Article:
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Arthritis Drug Apremilast Appears Safe, Effective in 1-Year Trials

Up to 63% of patients achieve ACR 20 at week 52 (October 28)

Positive results have been reported from long-term (52-week) phase III studies of apremilast (Celgene), a first-in-class, oral, targeted phosphodiesterase 4 (PDE4) inhibitor, in subjects with psoriatic arthritis. The findings included 52-week efficacy results from the PALACE 2 and 3 trials and 52-week pooled safety data from the PALACE 1, 2, and 3 trials.

The study findings were presented Oct. 28 at the 2013 American College of Rheumatology (ACR)/Association of Rheumatology Health Professionals (ARHP) annual meeting, being held in San Diego, California.

Three pivotal studies (PALACE 1, 2 and 3) were conducted in patients with active psoriatic arthritis who had prior experience with conventional disease-modifying antirheumatic drugs (DMARDs) and/or biologics. The long-term (52 weeks) results from PALACE 1 were reported previously. The long-term results from the two additional pivotal phase III studies (PALACE 2 and PALACE 3) were presented at the ACR/ARHP meeting. Consistent with the results from PALACE 1, significantly more patients treated with apremilast 20 mg or 30 mg twice daily (BID) achieved a modified American College of Rheumatology (ACR) 20 response at week 16 (the primary endpoint) than did those given placebo in both the PALACE 2 trial (placebo, 20%; apremilast 20 mg BID, 38%, P = 0.0002; apremilast 30 mg BID, 34%, P = 0.0024) and the PALACE 3 trial (placebo, 19%; apremilast 20 mg BID, 29%, P < 0.05; apremilast 30 mg BID, 43%, P < 0.0001). Clinically meaningful improvements were also demonstrated in signs and symptoms, physical function, and other manifestations characteristic of psoriatic arthritis, including swollen and tender joints and quality of life.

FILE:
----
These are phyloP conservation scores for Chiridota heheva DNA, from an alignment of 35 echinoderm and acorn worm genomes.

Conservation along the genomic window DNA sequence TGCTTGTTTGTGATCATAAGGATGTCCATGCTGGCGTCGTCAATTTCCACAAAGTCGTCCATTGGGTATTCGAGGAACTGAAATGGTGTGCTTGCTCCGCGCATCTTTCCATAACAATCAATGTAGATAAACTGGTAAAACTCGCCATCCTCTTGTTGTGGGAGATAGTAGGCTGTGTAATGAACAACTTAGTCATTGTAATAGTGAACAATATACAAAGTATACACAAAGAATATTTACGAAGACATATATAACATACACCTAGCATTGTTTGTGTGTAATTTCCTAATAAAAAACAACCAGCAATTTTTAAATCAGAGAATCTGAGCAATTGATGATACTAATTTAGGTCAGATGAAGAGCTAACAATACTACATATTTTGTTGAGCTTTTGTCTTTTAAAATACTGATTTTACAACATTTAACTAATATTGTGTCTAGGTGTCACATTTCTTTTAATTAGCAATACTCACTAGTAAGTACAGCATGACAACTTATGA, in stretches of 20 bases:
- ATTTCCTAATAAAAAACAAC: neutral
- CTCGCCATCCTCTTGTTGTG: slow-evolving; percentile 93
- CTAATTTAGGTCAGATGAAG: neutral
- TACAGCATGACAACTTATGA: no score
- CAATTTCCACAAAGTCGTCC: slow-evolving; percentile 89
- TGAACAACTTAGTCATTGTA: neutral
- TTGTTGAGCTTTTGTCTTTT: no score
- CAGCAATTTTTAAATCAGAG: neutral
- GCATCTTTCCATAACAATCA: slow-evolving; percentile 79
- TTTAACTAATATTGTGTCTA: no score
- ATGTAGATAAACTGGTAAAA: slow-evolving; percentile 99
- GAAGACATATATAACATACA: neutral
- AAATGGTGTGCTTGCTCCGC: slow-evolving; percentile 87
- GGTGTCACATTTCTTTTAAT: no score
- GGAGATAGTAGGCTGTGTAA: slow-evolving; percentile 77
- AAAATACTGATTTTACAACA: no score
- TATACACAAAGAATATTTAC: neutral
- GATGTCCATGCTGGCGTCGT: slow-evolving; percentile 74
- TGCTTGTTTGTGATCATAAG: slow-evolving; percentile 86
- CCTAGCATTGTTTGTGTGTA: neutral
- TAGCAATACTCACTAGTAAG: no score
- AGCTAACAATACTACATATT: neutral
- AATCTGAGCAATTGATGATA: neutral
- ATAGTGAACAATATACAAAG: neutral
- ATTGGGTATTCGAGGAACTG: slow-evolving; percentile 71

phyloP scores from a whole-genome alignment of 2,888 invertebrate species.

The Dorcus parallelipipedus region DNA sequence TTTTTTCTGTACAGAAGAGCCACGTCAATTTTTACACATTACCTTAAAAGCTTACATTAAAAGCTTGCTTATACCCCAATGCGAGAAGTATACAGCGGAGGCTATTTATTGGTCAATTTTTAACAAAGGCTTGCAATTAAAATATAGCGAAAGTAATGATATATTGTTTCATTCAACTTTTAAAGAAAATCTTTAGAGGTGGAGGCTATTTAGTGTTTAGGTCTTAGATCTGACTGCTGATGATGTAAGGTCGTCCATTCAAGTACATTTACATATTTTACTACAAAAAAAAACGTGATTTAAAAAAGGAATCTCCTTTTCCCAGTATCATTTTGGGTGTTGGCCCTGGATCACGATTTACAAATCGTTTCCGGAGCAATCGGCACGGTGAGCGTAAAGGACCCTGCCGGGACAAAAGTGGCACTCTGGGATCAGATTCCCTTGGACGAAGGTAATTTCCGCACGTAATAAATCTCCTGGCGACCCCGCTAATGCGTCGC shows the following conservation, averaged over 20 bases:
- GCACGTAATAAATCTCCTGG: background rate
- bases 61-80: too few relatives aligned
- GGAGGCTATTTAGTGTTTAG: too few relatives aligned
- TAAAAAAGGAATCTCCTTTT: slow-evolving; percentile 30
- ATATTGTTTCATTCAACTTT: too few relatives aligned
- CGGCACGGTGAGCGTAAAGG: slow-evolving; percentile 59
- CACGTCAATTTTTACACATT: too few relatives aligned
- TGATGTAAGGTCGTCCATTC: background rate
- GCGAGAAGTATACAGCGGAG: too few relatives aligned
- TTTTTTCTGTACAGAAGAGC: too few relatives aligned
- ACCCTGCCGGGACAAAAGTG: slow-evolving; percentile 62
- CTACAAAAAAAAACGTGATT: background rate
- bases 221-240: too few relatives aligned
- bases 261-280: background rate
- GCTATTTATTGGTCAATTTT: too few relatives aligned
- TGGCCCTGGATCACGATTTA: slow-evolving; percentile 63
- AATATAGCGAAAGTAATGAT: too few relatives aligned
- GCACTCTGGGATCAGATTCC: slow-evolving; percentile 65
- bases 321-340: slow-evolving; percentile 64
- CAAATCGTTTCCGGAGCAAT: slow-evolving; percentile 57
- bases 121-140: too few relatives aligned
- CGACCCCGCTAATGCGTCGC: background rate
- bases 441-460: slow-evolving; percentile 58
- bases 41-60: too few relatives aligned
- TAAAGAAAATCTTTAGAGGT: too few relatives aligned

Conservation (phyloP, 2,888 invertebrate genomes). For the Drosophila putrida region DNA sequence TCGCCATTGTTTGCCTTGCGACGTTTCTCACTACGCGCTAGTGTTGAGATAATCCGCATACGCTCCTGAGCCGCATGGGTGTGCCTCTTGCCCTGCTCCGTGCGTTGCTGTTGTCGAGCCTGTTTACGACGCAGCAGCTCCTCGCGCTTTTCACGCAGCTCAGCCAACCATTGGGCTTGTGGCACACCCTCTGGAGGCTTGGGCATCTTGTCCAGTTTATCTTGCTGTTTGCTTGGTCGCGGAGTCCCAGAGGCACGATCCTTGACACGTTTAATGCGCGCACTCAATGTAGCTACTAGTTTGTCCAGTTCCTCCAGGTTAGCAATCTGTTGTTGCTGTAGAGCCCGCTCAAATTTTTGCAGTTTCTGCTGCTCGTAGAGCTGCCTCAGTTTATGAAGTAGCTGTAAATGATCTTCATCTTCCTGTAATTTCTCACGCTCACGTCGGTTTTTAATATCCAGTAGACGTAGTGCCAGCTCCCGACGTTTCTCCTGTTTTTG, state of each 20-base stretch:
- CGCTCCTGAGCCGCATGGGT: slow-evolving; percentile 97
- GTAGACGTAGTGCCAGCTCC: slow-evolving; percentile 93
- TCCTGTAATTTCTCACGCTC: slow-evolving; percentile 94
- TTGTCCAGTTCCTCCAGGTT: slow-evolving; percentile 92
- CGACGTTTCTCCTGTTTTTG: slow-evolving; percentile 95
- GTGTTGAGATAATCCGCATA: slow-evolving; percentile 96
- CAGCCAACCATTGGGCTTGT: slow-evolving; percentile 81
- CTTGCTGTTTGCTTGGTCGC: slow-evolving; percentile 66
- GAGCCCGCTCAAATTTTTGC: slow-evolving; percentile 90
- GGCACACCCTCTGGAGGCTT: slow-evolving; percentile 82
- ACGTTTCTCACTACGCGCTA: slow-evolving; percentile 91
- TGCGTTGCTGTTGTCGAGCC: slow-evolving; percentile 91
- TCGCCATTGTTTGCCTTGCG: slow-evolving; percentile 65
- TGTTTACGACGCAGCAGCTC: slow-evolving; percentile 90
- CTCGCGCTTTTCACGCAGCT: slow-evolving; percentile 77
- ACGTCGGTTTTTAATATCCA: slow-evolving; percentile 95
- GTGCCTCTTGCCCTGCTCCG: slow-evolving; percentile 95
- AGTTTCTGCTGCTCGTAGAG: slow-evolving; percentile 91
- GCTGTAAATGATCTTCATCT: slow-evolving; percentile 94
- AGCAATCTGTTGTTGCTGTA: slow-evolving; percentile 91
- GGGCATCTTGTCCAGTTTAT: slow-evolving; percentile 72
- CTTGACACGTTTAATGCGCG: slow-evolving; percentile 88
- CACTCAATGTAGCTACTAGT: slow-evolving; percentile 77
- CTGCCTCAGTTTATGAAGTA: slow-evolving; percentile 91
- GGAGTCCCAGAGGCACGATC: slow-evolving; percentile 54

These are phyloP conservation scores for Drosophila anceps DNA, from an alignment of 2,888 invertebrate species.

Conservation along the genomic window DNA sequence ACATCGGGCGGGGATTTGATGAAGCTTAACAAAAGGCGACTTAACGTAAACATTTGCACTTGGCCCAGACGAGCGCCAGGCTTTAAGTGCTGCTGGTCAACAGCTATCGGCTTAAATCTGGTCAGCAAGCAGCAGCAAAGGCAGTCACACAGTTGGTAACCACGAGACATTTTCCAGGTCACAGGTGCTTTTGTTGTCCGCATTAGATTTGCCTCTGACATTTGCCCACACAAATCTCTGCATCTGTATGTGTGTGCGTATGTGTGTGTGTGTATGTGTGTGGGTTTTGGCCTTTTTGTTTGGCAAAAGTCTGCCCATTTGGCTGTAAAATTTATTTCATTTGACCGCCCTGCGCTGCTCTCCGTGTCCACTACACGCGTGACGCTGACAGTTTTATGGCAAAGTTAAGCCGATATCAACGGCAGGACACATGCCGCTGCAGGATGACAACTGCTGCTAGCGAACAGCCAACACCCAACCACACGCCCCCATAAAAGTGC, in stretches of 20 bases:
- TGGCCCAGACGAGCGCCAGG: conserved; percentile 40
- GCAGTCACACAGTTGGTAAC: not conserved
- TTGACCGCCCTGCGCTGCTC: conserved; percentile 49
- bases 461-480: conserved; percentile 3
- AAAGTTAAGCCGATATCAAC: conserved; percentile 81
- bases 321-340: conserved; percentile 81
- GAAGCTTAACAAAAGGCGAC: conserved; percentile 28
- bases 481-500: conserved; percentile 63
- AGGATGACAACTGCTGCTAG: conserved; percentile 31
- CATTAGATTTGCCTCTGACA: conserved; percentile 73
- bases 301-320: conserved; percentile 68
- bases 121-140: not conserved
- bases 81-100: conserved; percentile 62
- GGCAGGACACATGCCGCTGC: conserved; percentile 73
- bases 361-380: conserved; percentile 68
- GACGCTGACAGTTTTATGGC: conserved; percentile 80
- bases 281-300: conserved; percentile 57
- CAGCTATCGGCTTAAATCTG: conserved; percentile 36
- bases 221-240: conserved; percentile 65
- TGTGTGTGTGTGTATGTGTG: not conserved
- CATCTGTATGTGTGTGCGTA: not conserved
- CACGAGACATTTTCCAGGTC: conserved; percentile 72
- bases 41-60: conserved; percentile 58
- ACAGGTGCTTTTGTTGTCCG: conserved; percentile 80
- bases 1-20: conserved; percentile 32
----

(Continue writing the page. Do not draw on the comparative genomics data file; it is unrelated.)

Sustained improvements in the percentage of patients achieving a modified ACR 20 response at week 52 were observed in both the PALACE 2 trial (apremilast 20 mg BID, 52.9%; apremilast 30 mg BID, 52.6%) and the PALACE 3 trial (apremilast 20 mg BID, 56.0%; apremilast 30 mg BID, 63.0%) in patients randomly assigned to receive apremilast and completing 52 weeks of treatment.

Long-term (52 weeks) safety results from a pooled analysis of the PALACE 1, 2, and 3 trials (including 1,493 patients) identified no new safety findings for patients with psoriatic arthritis who were treated with apremilast for up to 52 weeks, compared with the previously reported 24-week safety results. The most common adverse events were nausea, diarrhea, headache, upper respiratory tract infection, and nasopharyngitis.

Source: Celgene; October 28, 2013.

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